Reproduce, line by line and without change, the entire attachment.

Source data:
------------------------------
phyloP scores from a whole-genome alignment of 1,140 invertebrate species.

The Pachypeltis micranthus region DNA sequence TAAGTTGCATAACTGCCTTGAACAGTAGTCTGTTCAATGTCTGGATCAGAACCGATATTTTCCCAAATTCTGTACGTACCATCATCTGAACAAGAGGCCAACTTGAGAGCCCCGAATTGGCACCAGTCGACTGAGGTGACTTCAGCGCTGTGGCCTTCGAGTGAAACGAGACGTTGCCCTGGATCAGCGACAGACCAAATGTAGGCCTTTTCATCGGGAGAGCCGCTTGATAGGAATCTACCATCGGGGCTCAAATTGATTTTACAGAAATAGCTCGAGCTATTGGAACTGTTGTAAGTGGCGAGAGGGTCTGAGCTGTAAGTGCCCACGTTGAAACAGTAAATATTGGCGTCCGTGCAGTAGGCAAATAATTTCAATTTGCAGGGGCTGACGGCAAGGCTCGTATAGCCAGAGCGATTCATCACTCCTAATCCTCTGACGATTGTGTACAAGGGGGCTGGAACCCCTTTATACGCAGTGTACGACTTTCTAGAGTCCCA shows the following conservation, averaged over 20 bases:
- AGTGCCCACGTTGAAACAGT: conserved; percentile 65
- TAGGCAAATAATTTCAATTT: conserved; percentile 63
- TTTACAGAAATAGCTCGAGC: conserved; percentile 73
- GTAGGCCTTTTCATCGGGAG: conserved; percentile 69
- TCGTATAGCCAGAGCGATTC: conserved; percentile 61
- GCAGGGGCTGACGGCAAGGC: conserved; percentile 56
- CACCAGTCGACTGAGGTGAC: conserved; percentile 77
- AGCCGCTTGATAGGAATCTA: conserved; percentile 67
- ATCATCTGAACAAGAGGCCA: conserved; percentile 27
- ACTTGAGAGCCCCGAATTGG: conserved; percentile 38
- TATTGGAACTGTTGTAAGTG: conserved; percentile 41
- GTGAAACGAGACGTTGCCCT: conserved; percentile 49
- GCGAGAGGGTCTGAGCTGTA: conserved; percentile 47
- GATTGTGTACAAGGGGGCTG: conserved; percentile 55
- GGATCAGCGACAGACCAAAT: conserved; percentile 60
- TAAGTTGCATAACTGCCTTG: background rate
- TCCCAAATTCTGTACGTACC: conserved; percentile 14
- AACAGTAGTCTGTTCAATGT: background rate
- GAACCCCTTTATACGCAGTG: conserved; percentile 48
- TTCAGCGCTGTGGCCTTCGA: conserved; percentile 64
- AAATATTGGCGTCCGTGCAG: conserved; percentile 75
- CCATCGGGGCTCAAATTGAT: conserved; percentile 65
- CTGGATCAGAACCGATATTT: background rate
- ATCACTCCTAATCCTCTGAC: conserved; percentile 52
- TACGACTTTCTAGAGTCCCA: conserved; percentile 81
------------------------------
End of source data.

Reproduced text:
phyloP scores from a whole-genome alignment of 1,140 invertebrate species.

The Pachypeltis micranthus region DNA sequence TAAGTTGCATAACTGCCTTGAACAGTAGTCTGTTCAATGTCTGGATCAGAACCGATATTTTCCCAAATTCTGTACGTACCATCATCTGAACAAGAGGCCAACTTGAGAGCCCCGAATTGGCACCAGTCGACTGAGGTGACTTCAGCGCTGTGGCCTTCGAGTGAAACGAGACGTTGCCCTGGATCAGCGACAGACCAAATGTAGGCCTTTTCATCGGGAGAGCCGCTTGATAGGAATCTACCATCGGGGCTCAAATTGATTTTACAGAAATAGCTCGAGCTATTGGAACTGTTGTAAGTGGCGAGAGGGTCTGAGCTGTAAGTGCCCACGTTGAAACAGTAAATATTGGCGTCCGTGCAGTAGGCAAATAATTTCAATTTGCAGGGGCTGACGGCAAGGCTCGTATAGCCAGAGCGATTCATCACTCCTAATCCTCTGACGATTGTGTACAAGGGGGCTGGAACCCCTTTATACGCAGTGTACGACTTTCTAGAGTCCCA shows the following conservation, averaged over 20 bases:
- AGTGCCCACGTTGAAACAGT: conserved; percentile 65
- TAGGCAAATAATTTCAATTT: conserved; percentile 63
- TTTACAGAAATAGCTCGAGC: conserved; percentile 73
- GTAGGCCTTTTCATCGGGAG: conserved; percentile 69
- TCGTATAGCCAGAGCGATTC: conserved; percentile 61
- GCAGGGGCTGACGGCAAGGC: conserved; percentile 56
- CACCAGTCGACTGAGGTGAC: conserved; percentile 77
- AGCCGCTTGATAGGAATCTA: conserved; percentile 67
- ATCATCTGAACAAGAGGCCA: conserved; percentile 27
- ACTTGAGAGCCCCGAATTGG: conserved; percentile 38
- TATTGGAACTGTTGTAAGTG: conserved; percentile 41
- GTGAAACGAGACGTTGCCCT: conserved; percentile 49
- GCGAGAGGGTCTGAGCTGTA: conserved; percentile 47
- GATTGTGTACAAGGGGGCTG: conserved; percentile 55
- GGATCAGCGACAGACCAAAT: conserved; percentile 60
- TAAGTTGCATAACTGCCTTG: background rate
- TCCCAAATTCTGTACGTACC: conserved; percentile 14
- AACAGTAGTCTGTTCAATGT: background rate
- GAACCCCTTTATACGCAGTG: conserved; percentile 48
- TTCAGCGCTGTGGCCTTCGA: conserved; percentile 64
- AAATATTGGCGTCCGTGCAG: conserved; percentile 75
- CCATCGGGGCTCAAATTGAT: conserved; percentile 65
- CTGGATCAGAACCGATATTT: background rate
- ATCACTCCTAATCCTCTGAC: conserved; percentile 52
- TACGACTTTCTAGAGTCCCA: conserved; percentile 81